Simplified pricing has become the selling point of at least two new group purchasing contracts.
The effort seeks to sidestep rebates and prices for groups of products, or matrices, which so confuse supply prices that calculating product spending can be like finding your way out of a maze.
The new Premier hospital alliance, for example, bit on a proposal for uniform pricing in its dual-source contract for forms. Comparison shopping won't be any easier, though, because the second contractor continues to use matrices.
Matrices, which replace individual prices, dominate the forms industry, because many hospitals use 1,000 or more unique documents.
Although less onerous than individual prices, matrices still impose high administrative costs, said Hugh McBride, vice president of healthcare services at Uarco, Barrington, Ill. "Administering complex matrices is not value-added-not for us, not for hospitals," he said.
He figured Uarco, the No. 3 company in the forms industry, needed a creative proposal to win a piece of the $1 billion Premier contract. Half the business of the five-year contract would move Uarco's market share to 20% from 12%. "This is the kind of deal that forces people to rethink their strategies," McBride said.
Surveys showed that one of hospitals' biggest beefs with forms is pricing. Uarco pitched a single price per ply, or sheet. The price per ply was based on an average of Premier hospitals' historical unit costs for forms. Actual prices weren't disclosed.
Hospitals no longer need worry about whether Uarco updates its matrices regularly, McBride said. Additionally, they easily can estimate their cost.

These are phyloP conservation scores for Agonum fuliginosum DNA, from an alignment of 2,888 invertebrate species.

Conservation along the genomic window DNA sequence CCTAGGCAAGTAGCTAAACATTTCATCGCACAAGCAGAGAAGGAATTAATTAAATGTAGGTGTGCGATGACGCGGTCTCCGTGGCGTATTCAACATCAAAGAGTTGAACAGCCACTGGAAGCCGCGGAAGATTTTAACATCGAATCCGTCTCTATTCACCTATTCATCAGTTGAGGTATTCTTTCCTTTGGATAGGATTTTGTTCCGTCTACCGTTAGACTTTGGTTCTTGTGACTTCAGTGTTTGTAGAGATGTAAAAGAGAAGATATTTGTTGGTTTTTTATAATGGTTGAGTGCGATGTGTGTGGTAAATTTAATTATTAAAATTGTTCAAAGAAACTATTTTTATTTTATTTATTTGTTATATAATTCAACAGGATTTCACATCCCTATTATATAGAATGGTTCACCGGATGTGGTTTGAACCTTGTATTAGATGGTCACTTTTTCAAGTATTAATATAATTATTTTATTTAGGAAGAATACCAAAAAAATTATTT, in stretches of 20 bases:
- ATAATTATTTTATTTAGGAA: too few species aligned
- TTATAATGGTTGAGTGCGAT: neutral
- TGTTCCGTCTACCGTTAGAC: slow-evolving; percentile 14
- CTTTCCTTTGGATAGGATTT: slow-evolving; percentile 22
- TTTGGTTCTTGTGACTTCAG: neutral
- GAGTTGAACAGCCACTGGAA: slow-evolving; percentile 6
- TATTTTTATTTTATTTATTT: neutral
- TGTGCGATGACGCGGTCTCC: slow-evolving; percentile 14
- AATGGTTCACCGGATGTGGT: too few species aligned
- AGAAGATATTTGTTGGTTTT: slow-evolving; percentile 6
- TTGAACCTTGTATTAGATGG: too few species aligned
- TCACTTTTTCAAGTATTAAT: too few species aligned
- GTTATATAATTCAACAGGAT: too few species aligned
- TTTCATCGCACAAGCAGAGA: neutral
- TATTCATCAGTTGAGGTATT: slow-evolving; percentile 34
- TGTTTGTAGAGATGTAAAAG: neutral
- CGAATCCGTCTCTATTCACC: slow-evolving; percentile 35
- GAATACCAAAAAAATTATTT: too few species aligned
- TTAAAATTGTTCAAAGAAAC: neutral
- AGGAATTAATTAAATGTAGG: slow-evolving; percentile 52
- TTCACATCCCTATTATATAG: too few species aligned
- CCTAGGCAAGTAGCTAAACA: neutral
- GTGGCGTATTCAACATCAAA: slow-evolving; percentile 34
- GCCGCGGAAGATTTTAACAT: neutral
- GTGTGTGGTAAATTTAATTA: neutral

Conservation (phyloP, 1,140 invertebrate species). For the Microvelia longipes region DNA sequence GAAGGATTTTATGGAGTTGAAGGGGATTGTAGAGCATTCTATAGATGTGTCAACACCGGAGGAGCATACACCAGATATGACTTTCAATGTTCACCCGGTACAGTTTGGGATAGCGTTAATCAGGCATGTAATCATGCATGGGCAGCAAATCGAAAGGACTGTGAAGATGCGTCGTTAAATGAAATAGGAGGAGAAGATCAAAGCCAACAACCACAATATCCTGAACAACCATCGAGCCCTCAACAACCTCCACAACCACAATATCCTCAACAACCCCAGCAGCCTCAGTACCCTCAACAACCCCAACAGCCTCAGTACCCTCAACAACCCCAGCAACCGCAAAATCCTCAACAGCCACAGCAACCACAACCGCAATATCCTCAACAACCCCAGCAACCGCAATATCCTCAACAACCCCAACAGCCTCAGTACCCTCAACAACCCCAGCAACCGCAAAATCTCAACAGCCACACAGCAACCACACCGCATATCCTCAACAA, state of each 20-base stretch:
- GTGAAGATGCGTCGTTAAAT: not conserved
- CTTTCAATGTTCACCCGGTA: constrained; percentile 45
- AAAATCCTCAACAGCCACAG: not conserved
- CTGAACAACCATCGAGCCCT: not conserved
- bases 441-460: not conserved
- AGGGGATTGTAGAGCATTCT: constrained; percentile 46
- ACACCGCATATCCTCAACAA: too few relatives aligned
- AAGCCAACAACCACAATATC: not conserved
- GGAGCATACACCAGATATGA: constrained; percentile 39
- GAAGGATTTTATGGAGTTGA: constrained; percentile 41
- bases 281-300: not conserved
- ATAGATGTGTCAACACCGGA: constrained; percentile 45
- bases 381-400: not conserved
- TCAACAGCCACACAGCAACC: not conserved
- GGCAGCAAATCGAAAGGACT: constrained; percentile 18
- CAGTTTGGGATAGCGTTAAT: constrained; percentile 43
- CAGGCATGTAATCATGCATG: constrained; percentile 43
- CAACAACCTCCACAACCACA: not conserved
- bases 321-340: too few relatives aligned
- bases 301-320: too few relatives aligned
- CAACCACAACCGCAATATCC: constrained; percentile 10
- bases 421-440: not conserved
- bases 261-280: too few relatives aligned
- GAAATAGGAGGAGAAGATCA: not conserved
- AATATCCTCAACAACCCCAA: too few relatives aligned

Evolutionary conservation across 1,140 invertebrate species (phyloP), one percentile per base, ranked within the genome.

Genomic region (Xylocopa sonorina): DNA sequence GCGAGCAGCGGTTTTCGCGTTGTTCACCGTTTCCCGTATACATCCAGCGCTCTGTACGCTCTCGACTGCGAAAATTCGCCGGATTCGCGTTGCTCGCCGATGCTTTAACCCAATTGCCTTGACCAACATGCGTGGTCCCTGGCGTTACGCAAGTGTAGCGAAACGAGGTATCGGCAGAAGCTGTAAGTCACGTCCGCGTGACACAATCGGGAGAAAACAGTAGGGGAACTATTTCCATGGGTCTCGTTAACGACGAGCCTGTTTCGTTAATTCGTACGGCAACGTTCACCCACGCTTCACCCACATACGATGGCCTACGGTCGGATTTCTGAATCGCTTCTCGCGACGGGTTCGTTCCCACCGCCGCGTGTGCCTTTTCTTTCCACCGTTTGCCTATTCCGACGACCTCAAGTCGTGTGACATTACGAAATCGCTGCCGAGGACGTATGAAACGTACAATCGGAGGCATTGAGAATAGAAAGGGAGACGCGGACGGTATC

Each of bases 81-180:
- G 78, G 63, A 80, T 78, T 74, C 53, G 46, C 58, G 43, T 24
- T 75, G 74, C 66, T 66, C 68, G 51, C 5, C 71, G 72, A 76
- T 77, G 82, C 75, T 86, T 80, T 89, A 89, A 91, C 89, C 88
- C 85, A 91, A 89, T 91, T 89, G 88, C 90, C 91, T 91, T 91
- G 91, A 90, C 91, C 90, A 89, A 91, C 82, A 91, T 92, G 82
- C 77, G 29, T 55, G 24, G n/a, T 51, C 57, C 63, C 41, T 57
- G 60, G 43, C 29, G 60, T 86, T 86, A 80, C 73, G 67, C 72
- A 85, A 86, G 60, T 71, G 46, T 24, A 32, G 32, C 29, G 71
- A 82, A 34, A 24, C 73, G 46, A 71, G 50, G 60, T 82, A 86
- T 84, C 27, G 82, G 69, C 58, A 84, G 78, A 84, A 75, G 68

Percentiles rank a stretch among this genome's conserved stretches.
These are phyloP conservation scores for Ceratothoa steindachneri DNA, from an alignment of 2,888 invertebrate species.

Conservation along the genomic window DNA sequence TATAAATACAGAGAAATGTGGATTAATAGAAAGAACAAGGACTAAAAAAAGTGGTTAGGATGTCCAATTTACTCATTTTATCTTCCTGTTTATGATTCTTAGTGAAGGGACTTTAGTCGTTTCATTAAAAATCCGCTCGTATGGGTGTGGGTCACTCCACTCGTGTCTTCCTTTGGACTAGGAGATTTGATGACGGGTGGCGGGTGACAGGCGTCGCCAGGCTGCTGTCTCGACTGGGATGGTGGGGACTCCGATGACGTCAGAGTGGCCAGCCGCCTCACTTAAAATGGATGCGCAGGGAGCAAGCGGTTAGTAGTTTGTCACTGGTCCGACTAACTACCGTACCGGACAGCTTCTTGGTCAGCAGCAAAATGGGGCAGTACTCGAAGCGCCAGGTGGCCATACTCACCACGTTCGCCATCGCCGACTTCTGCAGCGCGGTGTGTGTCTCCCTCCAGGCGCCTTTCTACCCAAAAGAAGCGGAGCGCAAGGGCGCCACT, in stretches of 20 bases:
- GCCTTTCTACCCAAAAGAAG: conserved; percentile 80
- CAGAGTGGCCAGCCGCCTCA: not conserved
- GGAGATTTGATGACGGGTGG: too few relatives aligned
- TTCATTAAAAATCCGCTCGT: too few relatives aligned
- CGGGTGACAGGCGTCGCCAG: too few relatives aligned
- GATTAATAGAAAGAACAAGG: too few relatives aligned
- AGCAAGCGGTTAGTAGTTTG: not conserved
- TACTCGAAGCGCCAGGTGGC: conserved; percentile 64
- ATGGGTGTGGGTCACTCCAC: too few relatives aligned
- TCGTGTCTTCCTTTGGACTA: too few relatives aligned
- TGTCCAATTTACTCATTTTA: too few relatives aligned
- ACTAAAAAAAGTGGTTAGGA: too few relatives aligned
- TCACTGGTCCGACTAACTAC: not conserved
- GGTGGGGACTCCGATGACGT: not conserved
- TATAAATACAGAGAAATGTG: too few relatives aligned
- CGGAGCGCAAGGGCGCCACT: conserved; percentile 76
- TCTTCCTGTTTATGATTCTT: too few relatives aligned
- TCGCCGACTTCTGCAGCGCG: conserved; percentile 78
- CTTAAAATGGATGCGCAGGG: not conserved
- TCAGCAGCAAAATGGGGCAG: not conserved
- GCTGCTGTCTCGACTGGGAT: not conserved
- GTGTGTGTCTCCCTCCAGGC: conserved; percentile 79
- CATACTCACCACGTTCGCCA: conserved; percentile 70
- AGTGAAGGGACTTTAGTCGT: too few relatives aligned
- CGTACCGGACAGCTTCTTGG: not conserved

Uniform pricing makes particular sense with Premier, because the alliance mandates compliance with its contracts, McBride said. Tiered pricing, which lowers prices as purchase volume rises, might be more appropriate when hospitals need motivation to use contracts.
The second contractor in the Premier forms agreement is Standard Register of Dayton, Ohio. Its executives weren't available to discuss their proposal in time for this story.
VHA, an Irving, Texas-based hospital alliance, also replaced pricing matrices in a new program. The program, with Advance Paradigm of Irving, provides pharmacy-benefit management services to HMOs owned by VHA members.
HMOs often complain they can't easily calculate their total costs for such services, said Jeff Hayes, vice president of development services at VHA. "Our program will provide a clear picture of the fees, incentives, rebates and discounts," he said.
Don't expect matrices, rebates and discounts to go away. Suppliers use such pricing systems partly to motivate hospitals to buy on contract. As important, the unwieldy systems make price comparisons difficult. That serves the purposes of both hospital alliances and suppliers.